6.6

Clipping. Did Their Homework on Horror for Visions of Bodies Being Burned

The experimental rap trio dives into horrorcore, but they come off more as students of the genre than leaders

Music Reviews Clipping
Share Tweet Submit Pin
Clipping. Did Their Homework on Horror for <i>Visions of Bodies Being Burned</i>

Clipping. have always been on the more accessible side of experimental rap compared to their often-cited counterparts like Death Grips and JPEGMAFIA. Their old material had a charming brutality to it—their debut mixtape midcity sits comfortably amongst other records from the abrasive horrorcore and noise revival. Seven years after the fact, the trio has ventured into more cinematic territory both literally and figuratively, paying homage to classic horror films on Visions of Bodies Being Burned and ending up with something like a twisted rock opera. However, Visions misses the mark for that exact reason, removing the grit that makes horrorcore special.

Producers William Hutson and Jonathan Snipes have a tried-and-true formula: creating glitchy, staticky soundscapes interspersed with minimalist tinkering noises that increase in ferocity until Daveed Diggs, the group’s star (and actor of Hamilton fame), is spitting out more words than a court stenographer. There is no shortage of that on this project, and even after all these years, it’s still impressive. Diggs’ ability to mold the English language into a playground for his expansive vocabulary is no small feat, but it does get stale.

That speedy delivery worked well on their previous “Story” installments, all of which told stories of human despair and depravity. Even there, the group’s slow descent into campiness is shown, starting with the tale of a trauma-stricken police officer driven to madness in the first “Story” to a recurring character named Cynthia turning into a werewolf in “Story 7.”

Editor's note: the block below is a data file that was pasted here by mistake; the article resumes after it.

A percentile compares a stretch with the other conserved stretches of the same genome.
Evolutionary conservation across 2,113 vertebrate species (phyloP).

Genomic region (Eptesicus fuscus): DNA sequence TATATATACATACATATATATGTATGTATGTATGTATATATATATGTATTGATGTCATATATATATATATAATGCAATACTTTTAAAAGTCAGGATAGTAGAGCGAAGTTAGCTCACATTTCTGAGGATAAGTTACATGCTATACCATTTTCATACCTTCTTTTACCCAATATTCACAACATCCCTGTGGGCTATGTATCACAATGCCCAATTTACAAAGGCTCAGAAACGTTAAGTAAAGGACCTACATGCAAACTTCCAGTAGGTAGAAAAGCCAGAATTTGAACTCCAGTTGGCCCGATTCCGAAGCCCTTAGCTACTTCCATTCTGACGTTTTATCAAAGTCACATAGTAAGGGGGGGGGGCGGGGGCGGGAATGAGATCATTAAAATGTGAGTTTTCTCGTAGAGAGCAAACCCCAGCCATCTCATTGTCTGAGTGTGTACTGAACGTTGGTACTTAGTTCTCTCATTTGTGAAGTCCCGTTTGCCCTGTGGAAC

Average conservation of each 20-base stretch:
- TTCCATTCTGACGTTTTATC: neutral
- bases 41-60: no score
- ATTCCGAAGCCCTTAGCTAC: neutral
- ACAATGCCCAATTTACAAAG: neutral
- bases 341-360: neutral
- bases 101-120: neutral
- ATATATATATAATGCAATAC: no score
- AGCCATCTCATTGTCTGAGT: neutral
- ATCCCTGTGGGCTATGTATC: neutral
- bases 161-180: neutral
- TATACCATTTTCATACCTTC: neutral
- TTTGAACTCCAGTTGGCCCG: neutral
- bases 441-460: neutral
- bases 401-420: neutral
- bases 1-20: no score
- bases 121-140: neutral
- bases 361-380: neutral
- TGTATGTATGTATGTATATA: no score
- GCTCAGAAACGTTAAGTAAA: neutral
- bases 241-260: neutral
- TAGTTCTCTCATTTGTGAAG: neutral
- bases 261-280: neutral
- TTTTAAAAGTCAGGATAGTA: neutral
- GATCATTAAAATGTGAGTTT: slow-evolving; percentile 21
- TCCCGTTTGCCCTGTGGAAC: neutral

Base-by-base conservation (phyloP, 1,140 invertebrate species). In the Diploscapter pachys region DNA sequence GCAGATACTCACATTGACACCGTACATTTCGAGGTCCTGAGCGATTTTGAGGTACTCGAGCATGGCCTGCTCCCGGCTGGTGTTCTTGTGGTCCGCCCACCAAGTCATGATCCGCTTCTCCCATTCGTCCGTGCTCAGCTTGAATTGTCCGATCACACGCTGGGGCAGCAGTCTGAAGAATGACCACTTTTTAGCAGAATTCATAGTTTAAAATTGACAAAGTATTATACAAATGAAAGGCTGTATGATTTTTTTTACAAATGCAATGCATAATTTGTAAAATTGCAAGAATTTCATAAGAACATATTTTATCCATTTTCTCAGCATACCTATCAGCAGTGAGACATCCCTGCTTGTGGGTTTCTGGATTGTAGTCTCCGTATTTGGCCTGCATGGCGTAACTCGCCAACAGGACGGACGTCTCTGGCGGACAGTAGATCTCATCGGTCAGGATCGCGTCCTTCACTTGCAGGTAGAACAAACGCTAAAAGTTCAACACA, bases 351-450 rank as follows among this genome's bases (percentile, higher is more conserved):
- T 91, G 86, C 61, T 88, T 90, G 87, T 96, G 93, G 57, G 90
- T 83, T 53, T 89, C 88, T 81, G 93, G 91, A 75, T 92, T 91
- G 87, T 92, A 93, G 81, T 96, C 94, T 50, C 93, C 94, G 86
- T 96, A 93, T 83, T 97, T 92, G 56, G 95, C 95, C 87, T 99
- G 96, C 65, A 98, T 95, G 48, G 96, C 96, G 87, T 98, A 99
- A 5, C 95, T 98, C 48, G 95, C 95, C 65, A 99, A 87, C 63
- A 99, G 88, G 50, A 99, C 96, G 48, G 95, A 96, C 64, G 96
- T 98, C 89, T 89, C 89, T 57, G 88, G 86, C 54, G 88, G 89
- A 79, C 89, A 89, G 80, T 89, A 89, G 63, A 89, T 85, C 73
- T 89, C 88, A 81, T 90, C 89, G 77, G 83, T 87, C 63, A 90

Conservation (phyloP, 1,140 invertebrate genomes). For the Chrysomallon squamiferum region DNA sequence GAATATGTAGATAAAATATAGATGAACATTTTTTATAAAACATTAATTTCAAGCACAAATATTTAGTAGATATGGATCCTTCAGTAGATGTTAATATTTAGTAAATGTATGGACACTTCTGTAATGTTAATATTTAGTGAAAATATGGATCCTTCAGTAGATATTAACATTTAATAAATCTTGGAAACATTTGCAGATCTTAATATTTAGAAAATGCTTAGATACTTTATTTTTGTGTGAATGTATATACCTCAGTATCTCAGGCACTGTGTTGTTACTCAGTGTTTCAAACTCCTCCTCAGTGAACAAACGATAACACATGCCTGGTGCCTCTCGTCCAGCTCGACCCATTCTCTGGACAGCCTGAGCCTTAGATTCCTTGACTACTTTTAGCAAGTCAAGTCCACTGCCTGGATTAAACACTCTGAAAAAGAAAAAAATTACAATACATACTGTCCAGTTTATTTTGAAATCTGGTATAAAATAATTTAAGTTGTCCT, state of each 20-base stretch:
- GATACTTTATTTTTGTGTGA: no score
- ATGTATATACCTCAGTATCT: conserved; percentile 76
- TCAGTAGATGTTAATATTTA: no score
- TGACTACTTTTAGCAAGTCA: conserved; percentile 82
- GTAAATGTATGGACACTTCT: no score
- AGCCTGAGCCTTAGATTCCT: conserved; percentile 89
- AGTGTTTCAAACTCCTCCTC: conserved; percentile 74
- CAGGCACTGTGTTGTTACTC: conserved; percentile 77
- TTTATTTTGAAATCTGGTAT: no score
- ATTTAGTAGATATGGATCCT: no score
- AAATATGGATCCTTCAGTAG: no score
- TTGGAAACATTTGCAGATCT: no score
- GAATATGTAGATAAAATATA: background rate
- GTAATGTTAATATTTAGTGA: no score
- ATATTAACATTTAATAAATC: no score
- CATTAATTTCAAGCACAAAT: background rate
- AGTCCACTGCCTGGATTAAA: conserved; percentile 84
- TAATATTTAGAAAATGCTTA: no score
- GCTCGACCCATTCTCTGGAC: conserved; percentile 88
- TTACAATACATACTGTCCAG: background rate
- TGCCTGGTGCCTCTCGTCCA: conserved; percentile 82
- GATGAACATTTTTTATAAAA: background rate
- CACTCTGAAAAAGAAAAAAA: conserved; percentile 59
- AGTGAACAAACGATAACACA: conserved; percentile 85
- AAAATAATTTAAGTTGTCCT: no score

The group are admitted horror buffs, reveling in the serious and the corny, but that’s where Visions falls flat. Clipping. is consistent in sound and theme, using harsh noise as a backdrop for nerdy nihilism. However, their approach to these sensibilities is hit or miss. Their stellar Wriggle EP from 2016 is a short and sweet industrial bloodbath with a little of everything that makes Clipping. work: tongue-in-cheek sexual innuendos and flipped, obscure Whitehouse samples. Even Splendor & Misery from that same year found the group at their peak, chronicling the madness and romance between the sole survivor of a spaceship and the artificial intelligence watching him. Clipping. are best when dialing all the way into their sci-fi nerdiness or capturing small pockets of everyday horror.

That is not to say that Visions doesn’t have its highs, like standout track “Looking Like Meat” (featuring hip-hop/hardcore outfit HO99O9) that sounds like a futuristic slasher flick where the kills keep coming. There’s also the hilariously self-aware “‘96 Neve Campbell,” a tribute to the badass final girl trope in horror films. Inglewood-based Cam and China have some of the most memorable lines on the album, like “Who the fuck want war? / Come through killing everything, leave the credits for the boards / Yeah, I’m talking billboards, type of shit you can’t afford, n****.” Diggs’ rapport with the duo, plus the verses punctuated with a clever sample of door knocking, sounds straight out of Three 6 Mafia and Crime Mob’s playbook. However, when Diggs is alone, his charisma flows in and out, and it almost becomes a chore to listen to.

It’s clear that Visions is a loving ode to the dirty Memphis rap pioneered by the likes of Three 6 Mafia (the group’s frequent collaborator Gangsta Boo also appears on Clipping.’s 2014 track “Tonight”) and Project Pat, but that’s also its exact issue. It tries too hard to pay homage to horrorcore tropes, like the chopped-up horror movie samples and heart-pounding bass, and sounds too polished as a result. It’s horrorcore for people who don’t want to listen to the real thing. Clipping. is an incredibly innovative and talented group, especially in creating entire worlds within their songs, but at their most inhibited, they come off as try-hard.


Jade Gomez is a New Jersey-based freelance writer, dog mom, Southern rap aficionado and compound sentence enthusiast. Feel free to shout into the void or follow her on Twitter.

Also in Music